Sunday, March 16, 2008
Way back in 1976, my parents along with our good friend Debashis Sengupta, went on a hike from West Bengal's industrial town Durgapur to Tagore's educational hub Santiniketan. Here's an account that my father wrote about the trip in AVB News - the journal for employees of the company where he worked. As I typed this out, time and space were totally muddled in my mind, and I was completely transported back to my childhood long, long ago...
BY R.K. Datta Gupta
From time to time man gets restless to refresh himself in a big way from the monotonous routine of just living, and feel youthful again, never mind the age. With such an urge, when someone suggested one evening at our Club a long walk in the countryside, the idea immediately registered with three of us in a very objective manner.
Although walking is generally associated with the constitution of the stout or the aged, a leisurely trip to the nearest bazaar or the only means of locomotion for the have nots of mechanical transport we decided to give it a try as a source of refreshment. Come winter and we hatched our plan. Be it noted that this season is the finest for long walks in this country, especially in the plains. The air is cleaner, the temperature more bracing and appetites more whetted. We agreed that the walk should not be restricted to the countryside but stretched to cross country. Inhibiting thoughts such as getting waylaid and injured in lonely country or facing hostile villagers were conveniently brushed aside with the motto “No risk, no walk.” A conditioning walk took us sixteen kilometers around Durgapur one night through such ways and byeways which at other times would give one the creep on account of association with danger.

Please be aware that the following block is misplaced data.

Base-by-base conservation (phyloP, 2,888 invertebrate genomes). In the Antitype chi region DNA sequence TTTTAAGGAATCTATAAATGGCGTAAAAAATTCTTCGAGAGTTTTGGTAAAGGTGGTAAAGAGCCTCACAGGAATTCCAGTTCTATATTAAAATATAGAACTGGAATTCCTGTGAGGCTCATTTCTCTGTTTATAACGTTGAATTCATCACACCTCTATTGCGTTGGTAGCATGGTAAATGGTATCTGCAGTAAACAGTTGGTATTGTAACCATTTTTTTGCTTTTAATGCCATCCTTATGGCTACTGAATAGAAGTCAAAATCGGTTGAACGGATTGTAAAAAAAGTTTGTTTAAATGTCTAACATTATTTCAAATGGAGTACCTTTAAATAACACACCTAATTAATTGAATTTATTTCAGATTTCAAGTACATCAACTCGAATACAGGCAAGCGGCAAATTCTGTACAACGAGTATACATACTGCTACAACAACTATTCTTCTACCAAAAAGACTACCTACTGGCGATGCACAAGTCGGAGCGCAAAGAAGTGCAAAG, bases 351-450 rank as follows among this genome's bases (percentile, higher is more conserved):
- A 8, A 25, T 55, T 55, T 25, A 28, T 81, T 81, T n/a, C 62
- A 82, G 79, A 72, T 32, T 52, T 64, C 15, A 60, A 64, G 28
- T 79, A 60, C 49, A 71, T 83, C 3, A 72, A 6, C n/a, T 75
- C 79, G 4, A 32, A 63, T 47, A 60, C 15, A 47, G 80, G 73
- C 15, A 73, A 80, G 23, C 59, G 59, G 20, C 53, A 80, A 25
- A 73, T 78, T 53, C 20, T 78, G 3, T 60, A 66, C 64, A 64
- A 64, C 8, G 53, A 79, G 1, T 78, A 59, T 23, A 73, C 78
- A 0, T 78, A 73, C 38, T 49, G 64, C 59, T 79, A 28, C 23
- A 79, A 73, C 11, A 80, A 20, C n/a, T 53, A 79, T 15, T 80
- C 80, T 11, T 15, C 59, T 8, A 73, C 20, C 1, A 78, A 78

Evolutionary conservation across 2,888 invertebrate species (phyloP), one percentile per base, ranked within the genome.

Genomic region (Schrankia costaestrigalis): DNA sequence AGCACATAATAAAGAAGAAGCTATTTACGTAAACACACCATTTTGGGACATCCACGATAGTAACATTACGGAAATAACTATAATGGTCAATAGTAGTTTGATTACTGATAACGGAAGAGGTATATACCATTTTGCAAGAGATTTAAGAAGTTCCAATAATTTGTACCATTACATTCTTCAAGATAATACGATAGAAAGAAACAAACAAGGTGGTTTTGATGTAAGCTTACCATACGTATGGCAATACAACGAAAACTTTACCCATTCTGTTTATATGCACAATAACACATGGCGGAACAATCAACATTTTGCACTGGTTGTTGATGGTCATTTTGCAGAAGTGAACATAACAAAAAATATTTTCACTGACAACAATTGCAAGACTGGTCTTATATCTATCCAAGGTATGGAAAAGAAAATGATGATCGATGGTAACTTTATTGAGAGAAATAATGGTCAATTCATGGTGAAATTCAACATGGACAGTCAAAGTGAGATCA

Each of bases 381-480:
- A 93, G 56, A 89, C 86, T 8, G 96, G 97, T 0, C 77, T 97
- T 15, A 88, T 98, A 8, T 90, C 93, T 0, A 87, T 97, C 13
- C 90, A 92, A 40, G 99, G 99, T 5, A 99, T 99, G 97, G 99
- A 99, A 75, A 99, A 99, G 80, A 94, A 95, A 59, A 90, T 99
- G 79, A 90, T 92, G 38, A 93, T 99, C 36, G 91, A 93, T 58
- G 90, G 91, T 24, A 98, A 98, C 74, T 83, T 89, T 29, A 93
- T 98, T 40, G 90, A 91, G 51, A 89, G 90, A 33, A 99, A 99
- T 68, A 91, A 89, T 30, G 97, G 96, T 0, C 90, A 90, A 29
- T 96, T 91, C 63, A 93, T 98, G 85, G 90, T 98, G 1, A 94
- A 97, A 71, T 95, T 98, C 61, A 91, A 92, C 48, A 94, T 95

Knapsacks and rucksacks were taken down from storage, dusted and repaired, lists were drawn for minimum personal requirements of food, clothing, blankets, shoes and medicine were procured. Maps were obtained from the Town Planners and others, to collect maximum information of the proposed route. It may seem pretentious, but a two-day walk took about a fortnight’s planning and preparations.
Santiniketan on the opening day of the annual Paus Mela was unanimously selected as the destination which meant a two-day walk with a night’s rest. Starting at 6:30 a.m. on 21st December, Debashis, my wife and I walked into the orange hued sunrise along an unfinished road behind the FCI Colony due east, till we came to Arra village. Here we swung NNE and kept moving at a jolly pace of 5.6 kph. The surface was hard earth and was comfortable for our feet. The way weaved through the villages of Rupganj and Kuldiha, around ponds and harvested paddy fields. Each of these villages boasted of a primary school. Beyond Kuldiha we struck across paddy fields but found it rough going through the stubs. We passed a colonnade of stately palms on the left, across the river Kunur with its sluggish green water to the mouza of Malandighi. Sri Sarkar a veterinary, who runs a dispensary for sick animals, got off his bicycle to walk with us for about a mile, taking a healthy interest in our mode of travel and commenting when one of us said that he must be taking us for mad to go walking like this, that, what was not madness anyway! Some people were mad about eating, others for drinking, some for reading and many for talking, so what was wrong with our walking! We took leave of this friendly soul just outside Malandighi and made for an Acacia and Sal grove for a breakfast stop. It was 9:10 a.m. and we had walked about 11.3 kms. Breakfast was a picnic of bread, butter, eggs and cheese. Through Malandighi haat we plodded, making a five minute stop to find out the best route Ilambazar. A young resident of the village who is a trainee with AVB exclaimed to his friend, an employee of a neighbouring organization, when he saw a female among us, “see, see could your chaps do such a bold thing? You are always bragging of your organization outdoing ours, you bighead!” This spontaneous outburst gave us a cheer and a hearty laugh and many of the villagers joined us.